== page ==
History of Estonia between 1722 - 1918
Sweden's defeat by Russia in the Great Northern War resulted in the Capitulation of Estonia and Livonia in 1710, confirmed by the Treaty of Nystad in 1721, and Russian rule was then imposed on what later became modern Estonia. Nonetheless, the legal system, Lutheran church, local and town governments, and education remained mostly German until the late 19th century and partially until 1918.
By 1819, the Baltic provinces were the first in the Russian empire in which serfdom was abolished, the largely autonomous nobility allowing the peasants to own their own land or move to the cities. These moves created the economic foundation for the coming to life of the local national identity and culture as Estonia was caught in a current of national awakening that began sweeping through Europe in the mid-19th century.
Educated German immigrants and local Baltic Germans in Estonia, educated at German universities, introduced Enlightenment ideas of rational thinking, ideas that propagated freedom of thinking and brotherhood and equality. The French Revolution provided a powerful motive for the enlightened local upper class to create literature for the peasantry. The freeing of the peasantry from serfdom on the nobles' estates in 1816 in Southern Estonia: Governorate of Livonia and 1819 in Northern Estonia: Governorate of Estonia by Alexander I of Russia gave rise to a debate as to the future fate of the former enslaved peoples. Although Baltic Germans by and large regarded the future of the Estonians as being a fusion with the Baltic Germans, the Estophile educated class admired the ancient culture of the Estonians and their era of freedom before the conquests by Danes and Germans in the 13th century. The Estophile Enlightenment Period formed the transition from religious Estonian literature to newspapers written in Estonian for the mass public.
A cultural movement sprang forth to adopt the use of Estonian as the language of instruction in schools, all-Estonian song festivals were held regularly after 1869, and a national literature in Estonian developed. "Kalevipoeg", Estonia's national epic, was published in 1861 in both Estonian and German.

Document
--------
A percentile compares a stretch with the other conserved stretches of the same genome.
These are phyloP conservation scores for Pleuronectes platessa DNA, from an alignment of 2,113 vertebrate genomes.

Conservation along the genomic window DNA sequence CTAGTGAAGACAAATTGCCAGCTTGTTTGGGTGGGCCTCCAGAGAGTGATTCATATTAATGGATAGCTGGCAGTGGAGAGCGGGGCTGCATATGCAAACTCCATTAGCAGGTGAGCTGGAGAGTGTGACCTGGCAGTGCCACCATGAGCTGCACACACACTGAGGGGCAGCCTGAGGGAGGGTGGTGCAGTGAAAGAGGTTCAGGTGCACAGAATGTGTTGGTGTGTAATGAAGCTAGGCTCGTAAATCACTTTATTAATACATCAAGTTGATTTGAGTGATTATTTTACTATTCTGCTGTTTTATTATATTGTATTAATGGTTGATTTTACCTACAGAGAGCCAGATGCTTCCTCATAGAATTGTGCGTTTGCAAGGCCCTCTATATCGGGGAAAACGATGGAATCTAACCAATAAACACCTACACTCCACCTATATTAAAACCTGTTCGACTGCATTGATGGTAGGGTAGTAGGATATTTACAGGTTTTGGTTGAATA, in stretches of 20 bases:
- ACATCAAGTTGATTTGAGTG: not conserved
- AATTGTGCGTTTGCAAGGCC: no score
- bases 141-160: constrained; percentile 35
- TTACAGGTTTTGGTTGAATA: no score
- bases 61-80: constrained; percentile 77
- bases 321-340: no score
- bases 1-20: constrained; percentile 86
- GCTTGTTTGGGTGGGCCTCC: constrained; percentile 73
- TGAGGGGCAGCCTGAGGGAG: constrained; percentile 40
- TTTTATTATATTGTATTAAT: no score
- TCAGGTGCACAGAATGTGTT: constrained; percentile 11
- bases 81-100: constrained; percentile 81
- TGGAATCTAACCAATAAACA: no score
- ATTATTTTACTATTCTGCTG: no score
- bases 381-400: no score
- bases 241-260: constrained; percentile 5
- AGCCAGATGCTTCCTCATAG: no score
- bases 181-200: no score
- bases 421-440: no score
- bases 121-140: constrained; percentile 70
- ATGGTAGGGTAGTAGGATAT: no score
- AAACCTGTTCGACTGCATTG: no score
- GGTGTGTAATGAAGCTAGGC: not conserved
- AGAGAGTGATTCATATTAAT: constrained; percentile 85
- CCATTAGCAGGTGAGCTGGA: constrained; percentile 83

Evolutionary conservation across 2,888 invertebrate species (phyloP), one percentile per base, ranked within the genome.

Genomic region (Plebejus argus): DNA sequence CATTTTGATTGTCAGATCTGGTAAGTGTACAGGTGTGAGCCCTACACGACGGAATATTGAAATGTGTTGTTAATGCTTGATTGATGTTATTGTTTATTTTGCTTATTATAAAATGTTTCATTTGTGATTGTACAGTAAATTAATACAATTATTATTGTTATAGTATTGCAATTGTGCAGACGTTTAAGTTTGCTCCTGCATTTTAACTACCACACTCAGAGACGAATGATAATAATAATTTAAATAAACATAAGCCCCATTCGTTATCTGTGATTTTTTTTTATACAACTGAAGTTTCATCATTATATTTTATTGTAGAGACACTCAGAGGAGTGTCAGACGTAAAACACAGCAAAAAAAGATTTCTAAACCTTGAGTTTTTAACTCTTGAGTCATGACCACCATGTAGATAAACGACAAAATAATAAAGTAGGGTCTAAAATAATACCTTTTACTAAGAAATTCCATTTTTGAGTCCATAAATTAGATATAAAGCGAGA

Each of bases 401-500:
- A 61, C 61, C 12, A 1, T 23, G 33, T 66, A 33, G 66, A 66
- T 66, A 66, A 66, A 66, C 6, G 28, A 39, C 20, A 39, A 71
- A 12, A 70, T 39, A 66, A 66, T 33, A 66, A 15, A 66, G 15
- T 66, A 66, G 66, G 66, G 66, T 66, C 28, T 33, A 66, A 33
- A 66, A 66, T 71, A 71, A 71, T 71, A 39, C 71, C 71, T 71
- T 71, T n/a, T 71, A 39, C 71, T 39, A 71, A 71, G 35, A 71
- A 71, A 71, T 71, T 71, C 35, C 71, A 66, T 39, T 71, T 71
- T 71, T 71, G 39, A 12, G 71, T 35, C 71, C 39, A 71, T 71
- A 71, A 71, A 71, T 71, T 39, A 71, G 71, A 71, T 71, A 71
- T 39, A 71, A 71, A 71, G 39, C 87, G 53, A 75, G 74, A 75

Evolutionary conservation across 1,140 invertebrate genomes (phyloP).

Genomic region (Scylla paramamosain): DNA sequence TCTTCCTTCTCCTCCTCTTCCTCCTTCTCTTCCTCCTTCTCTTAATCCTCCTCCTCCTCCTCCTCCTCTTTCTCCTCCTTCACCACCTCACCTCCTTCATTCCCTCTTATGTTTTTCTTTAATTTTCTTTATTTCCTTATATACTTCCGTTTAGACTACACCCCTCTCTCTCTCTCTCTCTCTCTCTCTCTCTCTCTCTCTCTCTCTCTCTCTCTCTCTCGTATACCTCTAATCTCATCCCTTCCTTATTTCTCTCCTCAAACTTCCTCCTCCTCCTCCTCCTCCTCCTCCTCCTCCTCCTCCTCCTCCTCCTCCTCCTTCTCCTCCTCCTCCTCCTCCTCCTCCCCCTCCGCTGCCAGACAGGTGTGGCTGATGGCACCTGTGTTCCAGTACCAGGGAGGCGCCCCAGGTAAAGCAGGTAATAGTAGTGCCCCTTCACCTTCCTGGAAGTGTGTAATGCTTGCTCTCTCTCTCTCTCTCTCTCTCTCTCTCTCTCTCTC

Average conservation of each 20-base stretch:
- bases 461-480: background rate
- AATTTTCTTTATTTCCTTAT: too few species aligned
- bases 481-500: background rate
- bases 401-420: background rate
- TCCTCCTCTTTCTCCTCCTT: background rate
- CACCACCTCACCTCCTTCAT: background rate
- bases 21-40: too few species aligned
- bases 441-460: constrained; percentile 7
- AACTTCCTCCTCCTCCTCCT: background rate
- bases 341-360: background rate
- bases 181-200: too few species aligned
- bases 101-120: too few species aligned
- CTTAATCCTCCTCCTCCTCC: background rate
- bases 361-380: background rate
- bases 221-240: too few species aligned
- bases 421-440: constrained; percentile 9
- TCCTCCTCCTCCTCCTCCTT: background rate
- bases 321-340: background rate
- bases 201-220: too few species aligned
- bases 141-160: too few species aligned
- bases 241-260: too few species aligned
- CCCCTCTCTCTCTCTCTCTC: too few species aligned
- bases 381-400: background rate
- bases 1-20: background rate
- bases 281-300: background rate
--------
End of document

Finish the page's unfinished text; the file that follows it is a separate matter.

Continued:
1889 marked the beginning of the central government-sponsored policy of Russification. The impact of this was that many of the Baltic German legal institutions were either abolished or had to do their work in Russian – a good example of this is the University of Tartu.
As the Russian Revolution of 1905 swept through Estonia, the Estonians called for freedom of the press and assembly, for universal franchise, and for national autonomy. Estonian gains were minimal, but the tense stability that prevailed between 1905 and 1917 allowed Estonians to advance the aspiration of national statehood.Reference: Wikipedia
Palacio Real de Aranjuez is a former Spanish royal residence. It was established around the time Philip II of Spain moved the capital from Toledo to Madrid. Aranjuez became one of four seasonal seats of government, occupied during the springtime (from about holy week). Thereafter, the court moved successively to Rascafría, El Escorial and wintered in Madrid. Aranjuez Cultural Landscape is an UNESCO World Heritage Site.
After the Christian conquest, Aranjuez was owned by the Order of Santiago and a palace was built for its Grand Masters where the Royal Palace stands today. When the Catholic Monarchs assumed the office of Grand Master of the Order of Santiago, Aranjuez became part of the Royal estate. This fertile land, located between the Tajo and Jarama Rivers, was converted into the Spanish monarchy"s most lavish country retreat: during Spain"s Golden Age, Aranjuez became a symbol for the perfection of nature by mortal hands, as El Escorial was for art.